In 2016, Winkelman et al. reported on further analysis of the same 1632 lesions, to correlate MSDSLA classifier scores with histopathologic severity and clinical features of melanoma. (5) Mean classifier scores were higher for melanomas (3.5) than for high grade lesions (2.7; p=0.002), low-grade dysplastic nevi (7.1; p<0.001), nondysplastic nevi (1.6; p<0.001), and benign non-melanocytic lesions (2.0; p<0.001).
In 2015, Winkelmann et al. also reported on the diagnostic accuracy of MelaFind for evaluating suspicious lesions obtained from patients undergoing routine skin examination in a community practice. (6) Dermatologists identified suspicious lesions and selected them for biopsy. Prior to biopsy, the lesions were imaged with MelaFind (all met the FDA-approved indication for use of the device). (The study protocol did not involve reevaluation of images using MSDSLA findings.) Lesions were then biopsied and the diagnostic accuracy of MSDSLA for these lesions was determined and compared with histopathologic analysis of samples. A total of 137 consecutive lesions scheduled for biopsy were included in the study. MSDSLA categorized 21 of these lesions as having “low disorganization” (negative MSDSLA finding). All 21 of these lesions were histologically benign (11 mildly dysplastic nevi, 9 seborrheic keratosis, 1 compound nevus). The remaining 116 lesions were categorized by MSDSLA as having high disorganization (positive MSDSLA finding). Ninety-nine (85%) of these lesions were considered to be “true positives” (i.e., malignant melanoma, lesions with atypical melanocytic proliferation, moderately and severely dysplastic nevi). The study population included only 1 true melanoma and this was categorized by MSDSLA as having high disorganization. Advantages of this study were its prospective design and practice setting. However, as with the Monheit study, it did not evaluate the ability of MSDSLA to enhance the accuracy of biopsy decisions.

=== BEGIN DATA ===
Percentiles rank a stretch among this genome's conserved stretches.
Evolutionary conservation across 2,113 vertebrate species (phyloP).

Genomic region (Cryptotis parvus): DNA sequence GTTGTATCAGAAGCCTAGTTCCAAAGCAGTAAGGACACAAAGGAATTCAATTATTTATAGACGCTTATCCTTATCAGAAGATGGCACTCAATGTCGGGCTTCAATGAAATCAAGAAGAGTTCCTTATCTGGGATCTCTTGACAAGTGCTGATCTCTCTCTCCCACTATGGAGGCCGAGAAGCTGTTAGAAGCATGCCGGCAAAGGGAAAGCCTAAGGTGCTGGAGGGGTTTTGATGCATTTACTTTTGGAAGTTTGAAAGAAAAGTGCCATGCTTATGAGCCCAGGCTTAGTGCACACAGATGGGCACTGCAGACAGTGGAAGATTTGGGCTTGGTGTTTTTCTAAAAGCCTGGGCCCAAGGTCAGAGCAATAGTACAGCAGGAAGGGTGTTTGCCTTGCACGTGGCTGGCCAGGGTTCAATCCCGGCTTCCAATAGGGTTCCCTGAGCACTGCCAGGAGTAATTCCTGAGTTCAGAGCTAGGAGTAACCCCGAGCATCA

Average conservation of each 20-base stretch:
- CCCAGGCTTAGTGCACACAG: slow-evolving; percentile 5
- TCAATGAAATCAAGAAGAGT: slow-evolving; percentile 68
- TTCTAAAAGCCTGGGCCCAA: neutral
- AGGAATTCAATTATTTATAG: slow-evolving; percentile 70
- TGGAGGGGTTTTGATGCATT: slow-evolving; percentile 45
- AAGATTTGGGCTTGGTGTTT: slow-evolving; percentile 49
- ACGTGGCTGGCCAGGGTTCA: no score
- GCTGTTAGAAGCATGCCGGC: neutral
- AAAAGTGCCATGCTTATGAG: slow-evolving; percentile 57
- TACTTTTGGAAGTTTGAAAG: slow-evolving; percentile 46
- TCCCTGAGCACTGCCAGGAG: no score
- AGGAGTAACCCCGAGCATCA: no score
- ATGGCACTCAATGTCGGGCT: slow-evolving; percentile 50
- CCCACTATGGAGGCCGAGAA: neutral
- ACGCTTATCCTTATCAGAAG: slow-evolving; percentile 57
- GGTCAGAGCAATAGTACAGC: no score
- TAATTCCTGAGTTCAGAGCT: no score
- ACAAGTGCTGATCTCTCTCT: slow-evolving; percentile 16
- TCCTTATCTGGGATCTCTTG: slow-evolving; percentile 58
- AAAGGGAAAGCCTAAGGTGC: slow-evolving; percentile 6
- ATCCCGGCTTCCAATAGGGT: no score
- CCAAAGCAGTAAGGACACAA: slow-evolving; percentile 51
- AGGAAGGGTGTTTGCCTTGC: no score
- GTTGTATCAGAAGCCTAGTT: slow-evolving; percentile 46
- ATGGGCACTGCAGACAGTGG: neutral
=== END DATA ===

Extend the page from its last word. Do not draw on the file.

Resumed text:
In 2016, Song et al. reported on a smaller study comparing the diagnostic accuracy of MDLSA with reflectance confocal microscopy (RCM) in the prebiopsy detection of melanoma in 55 atypical-appearing lesions from 36 patients undergoing biopsy. (7) MDSLA was performed with MelaFind and RCM was performed with VivaScope, by separate evaluators who were blinded to others’ evaluations. RCM was more sensitive than MDSLA (p=0.001). For the diagnosis of melanoma, MDSLA had a sensitivity of 71.4%.